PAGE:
On November 3rd, Dr. Joel Dvoskin and Dr. Adam Haar Horowitz presented on the neuroscience of solitary confinement and its current uses and abuses in the American correctional system.
Joel Dvoskin, PhD Dr. Joel Dvoskin is a clinical and forensic psychologist, licensed in Arizona and New Mexico and certified in Forensic Psychology by the American Board of Professional Psychology. He served as Chair of the Governor’s Advisory Council on Behavior Health and Wellness for the State of Nevada. He is the former Acting Commissioner of Mental Health for the State of NY, after serving for more than a decade as Associate Commissioner and Director for Forensic Services for the NY State Office of Mental Health. Dr. Dvoskin is a Fellow of the American Psychological Association (APA), and Past President of two APA Divisions, including the American Psychology-Law Society and Psychologists in Public Service. He served on the APA Policy Task Force on Reducing Gun Violence, and on the APA Blue Ribbon Commission on Ethics Processes.
Adam Haar Horowitz, PhD works to translate brain science into experiences and interventions, with a focus on sleep and dreams. He is a co-inventor of the Dormio device and Targeted Dream Incubation technique, which facilitate control of dream content. At the moment he is building tools for nightmare treatment with psychiatrists at the US Dept of Veterans Affairs, and co-organizing MIT’s Dream Engineering Symposium focused on scientific ethics and education. He’s proud to serve on the board of the Center for Law, Brain and Behavior, on the Selection Committee for the MIT Center for Art, Science & Technology, and on the Sounding Board of Boston’s NPR. Adam has a background in research at Harvard metaLAB and MIT’s McGovern Institute for Brain Research. His work has been presented in Nature, Science, National Academy of Sciences, GoogleX, 60 Minutes and the World Economic Forum. Adam received his PhD from MIT, working between the MIT Media Lab and the Harvard Medical School Center for Sleep and Cognition.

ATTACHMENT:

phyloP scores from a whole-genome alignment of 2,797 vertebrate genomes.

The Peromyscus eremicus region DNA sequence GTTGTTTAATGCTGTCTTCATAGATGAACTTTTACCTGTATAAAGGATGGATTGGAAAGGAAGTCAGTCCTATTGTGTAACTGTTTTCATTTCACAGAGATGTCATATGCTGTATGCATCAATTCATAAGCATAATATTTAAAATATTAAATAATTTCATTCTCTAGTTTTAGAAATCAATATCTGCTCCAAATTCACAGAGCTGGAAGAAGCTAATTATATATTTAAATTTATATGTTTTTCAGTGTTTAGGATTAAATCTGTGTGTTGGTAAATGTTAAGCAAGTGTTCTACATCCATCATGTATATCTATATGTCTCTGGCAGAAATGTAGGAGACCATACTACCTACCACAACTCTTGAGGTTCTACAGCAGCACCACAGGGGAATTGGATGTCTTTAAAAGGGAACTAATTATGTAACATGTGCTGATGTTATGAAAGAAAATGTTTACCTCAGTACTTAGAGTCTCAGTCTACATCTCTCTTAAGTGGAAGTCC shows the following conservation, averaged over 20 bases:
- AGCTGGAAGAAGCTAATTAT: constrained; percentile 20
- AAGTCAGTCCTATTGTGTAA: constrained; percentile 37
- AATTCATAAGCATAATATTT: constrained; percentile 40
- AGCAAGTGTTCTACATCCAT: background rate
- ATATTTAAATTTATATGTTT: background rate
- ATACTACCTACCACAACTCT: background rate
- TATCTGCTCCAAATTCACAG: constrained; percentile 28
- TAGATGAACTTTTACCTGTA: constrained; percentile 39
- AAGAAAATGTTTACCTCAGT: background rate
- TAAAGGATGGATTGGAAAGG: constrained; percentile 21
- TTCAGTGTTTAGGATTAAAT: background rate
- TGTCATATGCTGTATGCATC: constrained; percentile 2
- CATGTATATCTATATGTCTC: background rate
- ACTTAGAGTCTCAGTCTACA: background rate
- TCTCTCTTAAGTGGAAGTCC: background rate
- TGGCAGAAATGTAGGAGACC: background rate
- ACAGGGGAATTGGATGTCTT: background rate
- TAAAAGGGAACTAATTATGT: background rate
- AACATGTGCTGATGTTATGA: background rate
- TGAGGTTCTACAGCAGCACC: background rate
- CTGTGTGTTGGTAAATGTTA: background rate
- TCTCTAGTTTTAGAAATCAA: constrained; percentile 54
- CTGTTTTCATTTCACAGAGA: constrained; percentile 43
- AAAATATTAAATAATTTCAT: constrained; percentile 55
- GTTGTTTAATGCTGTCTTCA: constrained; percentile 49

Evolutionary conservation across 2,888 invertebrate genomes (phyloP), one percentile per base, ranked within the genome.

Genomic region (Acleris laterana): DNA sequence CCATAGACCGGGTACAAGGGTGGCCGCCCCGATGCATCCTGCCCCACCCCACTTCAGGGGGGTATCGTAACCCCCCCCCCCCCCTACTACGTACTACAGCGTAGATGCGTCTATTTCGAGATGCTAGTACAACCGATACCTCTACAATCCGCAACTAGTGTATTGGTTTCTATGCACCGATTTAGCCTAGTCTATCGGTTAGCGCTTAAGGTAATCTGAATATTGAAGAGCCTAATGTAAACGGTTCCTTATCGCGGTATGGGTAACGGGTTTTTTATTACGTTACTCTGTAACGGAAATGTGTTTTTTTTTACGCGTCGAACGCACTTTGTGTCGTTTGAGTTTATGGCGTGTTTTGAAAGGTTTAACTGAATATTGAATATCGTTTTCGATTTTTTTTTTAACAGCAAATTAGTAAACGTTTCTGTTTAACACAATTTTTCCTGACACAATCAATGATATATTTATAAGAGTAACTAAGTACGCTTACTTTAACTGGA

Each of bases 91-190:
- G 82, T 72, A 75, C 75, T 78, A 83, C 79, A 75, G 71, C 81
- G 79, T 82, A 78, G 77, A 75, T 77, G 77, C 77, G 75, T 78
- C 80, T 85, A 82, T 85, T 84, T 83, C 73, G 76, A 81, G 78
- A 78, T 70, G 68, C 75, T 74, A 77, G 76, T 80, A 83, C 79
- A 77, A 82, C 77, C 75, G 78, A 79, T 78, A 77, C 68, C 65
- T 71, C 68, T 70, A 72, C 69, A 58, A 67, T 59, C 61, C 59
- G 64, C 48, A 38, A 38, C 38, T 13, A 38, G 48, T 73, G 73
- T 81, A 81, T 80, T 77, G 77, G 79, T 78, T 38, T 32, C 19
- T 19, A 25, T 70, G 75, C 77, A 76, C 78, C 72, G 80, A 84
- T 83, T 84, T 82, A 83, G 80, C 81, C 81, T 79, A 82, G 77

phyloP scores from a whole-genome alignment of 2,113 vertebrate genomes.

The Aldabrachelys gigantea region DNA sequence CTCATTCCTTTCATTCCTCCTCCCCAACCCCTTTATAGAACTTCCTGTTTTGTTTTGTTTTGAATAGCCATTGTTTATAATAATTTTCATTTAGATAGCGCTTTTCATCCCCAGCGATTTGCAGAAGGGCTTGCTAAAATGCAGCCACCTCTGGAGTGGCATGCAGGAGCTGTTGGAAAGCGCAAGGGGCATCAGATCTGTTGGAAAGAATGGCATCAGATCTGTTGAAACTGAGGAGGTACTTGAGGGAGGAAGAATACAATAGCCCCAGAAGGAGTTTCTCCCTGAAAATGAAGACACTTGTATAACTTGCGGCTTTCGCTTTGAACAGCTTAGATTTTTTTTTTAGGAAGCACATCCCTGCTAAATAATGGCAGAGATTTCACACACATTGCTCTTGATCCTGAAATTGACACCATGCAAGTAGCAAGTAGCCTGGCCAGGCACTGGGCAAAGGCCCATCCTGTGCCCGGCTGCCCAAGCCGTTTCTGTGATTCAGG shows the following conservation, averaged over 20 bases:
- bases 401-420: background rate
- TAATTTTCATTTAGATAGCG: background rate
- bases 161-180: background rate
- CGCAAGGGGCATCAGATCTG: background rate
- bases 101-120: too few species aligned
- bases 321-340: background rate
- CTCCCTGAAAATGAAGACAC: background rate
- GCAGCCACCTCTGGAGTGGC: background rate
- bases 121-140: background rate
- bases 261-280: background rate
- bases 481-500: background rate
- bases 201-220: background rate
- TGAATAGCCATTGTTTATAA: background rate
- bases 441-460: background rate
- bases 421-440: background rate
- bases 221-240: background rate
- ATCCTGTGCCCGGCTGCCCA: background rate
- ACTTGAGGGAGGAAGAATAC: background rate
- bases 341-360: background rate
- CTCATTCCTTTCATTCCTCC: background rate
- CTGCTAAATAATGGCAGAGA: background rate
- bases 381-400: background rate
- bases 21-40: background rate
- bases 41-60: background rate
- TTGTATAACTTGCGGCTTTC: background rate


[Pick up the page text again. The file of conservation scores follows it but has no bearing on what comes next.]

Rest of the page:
In light of the COVID-19 pandemic, this panel discussion will be held virtually, as an online webinar. To ensure that you will receive access to the livestream and be kept up to date on any changes to the event, register now. We will send out a link to the livestream of the event to all registrants the day before and day of the event. Last registration is 11:30am on the day of the event.
Neuroscience is playing a key role in legal decisions about children and young adults serving life sentences. The US Supreme Court relied upon research on adolescent brain development to bar execution and limit sentences of Life Without Possibility of Parole for crimes committed under age 18. However, the U.S. Supreme Court case Jones v. Mississippi (2021) shifted the battleground from federal constitutional protections to protections afforded by state constitutions—with mixed results to date. This panel examines the latest neuroscience in the context of emerging case law.